If you’re wondering how detrimental eating fish is, sea for yourself: In the new Netflix documentary Seaspiracy, director Ali Tabrizi lays bare how commercial fishing devastates marine animals—and what will happen if humans continue to consume fish.
Created by the same team that made the illusion-shattering feature Cowspiracy, Seaspiracy goes below the surface to reveal the depths of cruelty in the global fishing industry.
Each fish is an individual with a unique personality and the desire to live. Fish experience pain in a way similar to humans, communicate in complex ways (herrings, for example, signal each other by farting), and can feel fear.
So, when massive commercial-fishing nets rip the animals from their homes, pack them so tightly that their eyes may burst out of their skulls, drag their sensitive scales along the ocean floor, and force them to undergo decompression—which often ruptures their bladders and pushes their stomachs out of their mouths—fish likely experience an excruciating, terrifying journey to the surface.
Then, if they are still alive, fishers often cut their gills and leave them to bleed out or toss them onto ice to freeze or suffocate slowly. You wouldn’t want to be kicked, thrown, suffocated, or hacked to death on a chopping block—and neither do they.
There’s no such thing as killing fish “sustainably” for food
Companies use deceptive labels (aka “greenwashing”) to dupe consumers into believing that killing certain types of fish for food are “sustainable,” but they’re all wet.
For example, it’s estimated that the Scottish salmon-farming industry produces as much organic waste as the entire human population of Scotland does each year, yet the fish flesh that it sells is marketed as “sustainably produced.”
Commercial fishing is even more damaging than oil spills—the fishing industry in the Gulf of Mexico destroyed more animals in a single day than the largest oil spill in history, Deepwater Horizon, did in months.
There isn’t even an agreed-upon definition of the term “sustainable” among marine “conservation” groups, so the label is pretty much meaningless.
There’s no way to decimate wildlife populations sustainably.
If fishing trends continue, oceans will be desolate in less than 30 years.
Yes, you read that right. Oceans will be empty by 2048 unless we take action now, and there aren’t plenty of fish in the sea. We must stop supporting the greedy and cruel fishing industry, which kills 2.7 trillion fish every year.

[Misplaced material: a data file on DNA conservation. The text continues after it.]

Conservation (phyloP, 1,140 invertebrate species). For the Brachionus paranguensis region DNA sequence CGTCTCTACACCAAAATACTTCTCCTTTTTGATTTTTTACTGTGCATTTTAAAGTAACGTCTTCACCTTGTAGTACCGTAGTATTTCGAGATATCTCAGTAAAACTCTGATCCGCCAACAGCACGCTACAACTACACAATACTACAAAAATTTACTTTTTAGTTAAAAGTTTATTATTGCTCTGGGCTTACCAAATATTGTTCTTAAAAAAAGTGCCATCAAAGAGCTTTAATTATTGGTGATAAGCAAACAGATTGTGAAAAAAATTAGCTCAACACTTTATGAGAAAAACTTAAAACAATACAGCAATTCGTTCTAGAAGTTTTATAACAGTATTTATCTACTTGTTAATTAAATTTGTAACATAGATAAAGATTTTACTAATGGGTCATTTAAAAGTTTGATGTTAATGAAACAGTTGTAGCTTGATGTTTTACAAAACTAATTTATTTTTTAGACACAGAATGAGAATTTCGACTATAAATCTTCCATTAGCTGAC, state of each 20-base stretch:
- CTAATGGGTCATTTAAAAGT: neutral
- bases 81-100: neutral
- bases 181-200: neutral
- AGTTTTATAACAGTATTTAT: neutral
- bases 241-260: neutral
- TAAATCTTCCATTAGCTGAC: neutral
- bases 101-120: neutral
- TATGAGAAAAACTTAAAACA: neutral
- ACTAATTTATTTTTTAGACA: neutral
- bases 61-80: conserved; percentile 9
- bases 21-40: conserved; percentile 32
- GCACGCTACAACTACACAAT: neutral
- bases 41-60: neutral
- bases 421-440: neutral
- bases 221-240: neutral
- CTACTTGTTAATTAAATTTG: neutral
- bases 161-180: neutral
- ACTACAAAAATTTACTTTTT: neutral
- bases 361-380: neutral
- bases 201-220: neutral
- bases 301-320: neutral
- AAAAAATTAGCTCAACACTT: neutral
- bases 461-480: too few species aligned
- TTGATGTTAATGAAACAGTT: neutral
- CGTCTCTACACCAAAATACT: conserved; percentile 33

Fish play a vital role in sustaining the ocean’s entire ecosystem. Without them, other animals—including coral reefs, whales, dolphins, and seabirds—would starve and die.
The “plastic straw” debate is a red herring.
Heartbreaking videos of sea turtles with straws stuck in their nostrils have persuaded many restaurants and consumers to switch to paper or ditch straws altogether.
That’s a good thing, but it’s a drop in the ocean—plastic straws kill 1,000 sea turtles globally every year, but in the U.S. alone, fishing vessels capture, injure, or kill an estimated 250,000 sea turtles annually.
Hardly anyone is addressing the trash heap in the room: Straws account for 0.03% of plastic in the ocean, while nearly half of the Great Pacific Garbage Patch is made up of—you guessed it—fishing nets.
Commercial fishing is never “dolphin safe.”
“Dolphin Safe” labels on tuna cans may make consumers feel better, but they’re worth less than the paper that they’re printed on.
Every year, 300,000 dolphins and whales are killed after being caught in fishing nets—and because overfishing has depleted so many fish populations, fishers in certain areas routinely slaughter dolphins they view as “competition.”
One “dolphin-safe” tuna-fishing vessel slaughtered 45 dolphins to catch eight tuna—and no tuna is “tuna safe”!
There’s no justification whatsoever for eating fish.
Eating fish harms marine animals, the environment, and yes, even you. A plate of fish flesh likely comes with a side of toxic heavy metals, dioxins, plastics compounds, and other pollutants. And as for omega-3 fatty acids?
Fish don’t even make them. They get their omega-3s from the algae that they eat—and we can get omega-3s by taking algae oil supplements and feasting on fortified vegan seafood products.
“I realized the single best thing I could do every single day to protect the ocean and the marine life I loved, is to simply not eat them.” —Ali Tabrizi, Seaspiracy director
It’s not too late to start protecting fish who are killed by an industry that’s destroying the entire ocean.
This article was first published by PETA on 24 March 2021. Lead Image: Japan’s whaling fleet killed 333 minke whales in the South Ocean last year, including 122 pregnant females. Credit: Jeremy Sutton-Hibbert / Alamy.
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